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Purpose. In addition to their role in vision, cone cells are strong candidates for mediating the arcadian responses to light in mammals. Using confess transgenic (Cl) mice (generously donated by J. Nathans and Y. Wang, Johns Hopkins University) consisting of 6.2kb of the human red cone promoter, linked to the coding region of an attenuated diphtheria toxin gene, we have begun a molecular characterization of the retina in order to determine the extent of this genetic lesion, in animals of 45 days of age. Methods. We used Reverse Transcriptase-Polymerase Chain Reaction (RTPCR) to amplify cone-specific messages from retinal cDNA. Various sets of primers designed to amplify cone-specific transcripts were used for PCR amplification. Reanlta. RT-PCR using primers specific for either green cone or UV cone opsins resulted in a product only for the latter, whereas both messages were amplified in the wild type. Further investigation indicates no presence of C-arrestin or a putative green cone-specific gamma phosphodiesterase in the Cl retina. Alpha-2-transduän and alpha phosphodiesterase, which are found in all cone types, were amplified in both wild type and Cl cDNA. Subsequent cloning and sequencing of these products will confirm their identity. Conclusions. No messages specific for green cones could be detected in cDNA from the CI retina. Messages expressed in UV cones were present, although at reduced levels. We intend to extend the analysis to include animals of different ages. Future work will also involve analyzing arcadian responses to light of these animals, and we will correlate this molecular study with the results of the behavioural investigation in order to elucidate exactly how these mammals regulate their biological clock.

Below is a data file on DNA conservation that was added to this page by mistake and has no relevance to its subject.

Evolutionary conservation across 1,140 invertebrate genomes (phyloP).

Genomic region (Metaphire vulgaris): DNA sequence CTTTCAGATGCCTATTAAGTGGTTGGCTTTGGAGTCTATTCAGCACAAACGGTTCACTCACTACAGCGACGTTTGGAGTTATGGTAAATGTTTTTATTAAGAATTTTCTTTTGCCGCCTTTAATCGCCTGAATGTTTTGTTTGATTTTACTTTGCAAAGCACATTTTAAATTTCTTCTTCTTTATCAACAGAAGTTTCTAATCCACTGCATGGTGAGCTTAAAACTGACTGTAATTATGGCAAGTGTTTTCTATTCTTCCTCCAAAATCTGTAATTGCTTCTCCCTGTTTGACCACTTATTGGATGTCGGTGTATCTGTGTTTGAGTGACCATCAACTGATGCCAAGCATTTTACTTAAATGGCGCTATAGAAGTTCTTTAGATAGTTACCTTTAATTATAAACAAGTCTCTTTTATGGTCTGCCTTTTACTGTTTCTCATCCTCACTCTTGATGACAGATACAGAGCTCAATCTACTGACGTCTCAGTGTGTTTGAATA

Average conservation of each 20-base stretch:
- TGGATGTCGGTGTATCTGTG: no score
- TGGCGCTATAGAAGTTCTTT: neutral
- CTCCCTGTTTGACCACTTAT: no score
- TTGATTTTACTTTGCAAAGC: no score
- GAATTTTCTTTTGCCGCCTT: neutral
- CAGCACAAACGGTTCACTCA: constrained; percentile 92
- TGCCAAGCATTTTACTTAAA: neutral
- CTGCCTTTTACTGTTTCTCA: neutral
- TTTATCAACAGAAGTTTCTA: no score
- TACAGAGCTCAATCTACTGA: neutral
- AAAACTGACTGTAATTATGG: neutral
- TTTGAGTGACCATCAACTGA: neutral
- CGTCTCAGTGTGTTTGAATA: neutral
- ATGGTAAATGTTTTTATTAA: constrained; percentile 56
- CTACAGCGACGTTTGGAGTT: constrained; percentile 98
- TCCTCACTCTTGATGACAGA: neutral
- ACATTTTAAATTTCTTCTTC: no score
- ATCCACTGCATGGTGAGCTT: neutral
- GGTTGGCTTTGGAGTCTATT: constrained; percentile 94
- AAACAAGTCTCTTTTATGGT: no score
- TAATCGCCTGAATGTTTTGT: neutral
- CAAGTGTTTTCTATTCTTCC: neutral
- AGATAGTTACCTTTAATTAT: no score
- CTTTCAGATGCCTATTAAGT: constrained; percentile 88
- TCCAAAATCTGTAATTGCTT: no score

Journal article


Investigative Ophthalmology and Visual Science

Publication Date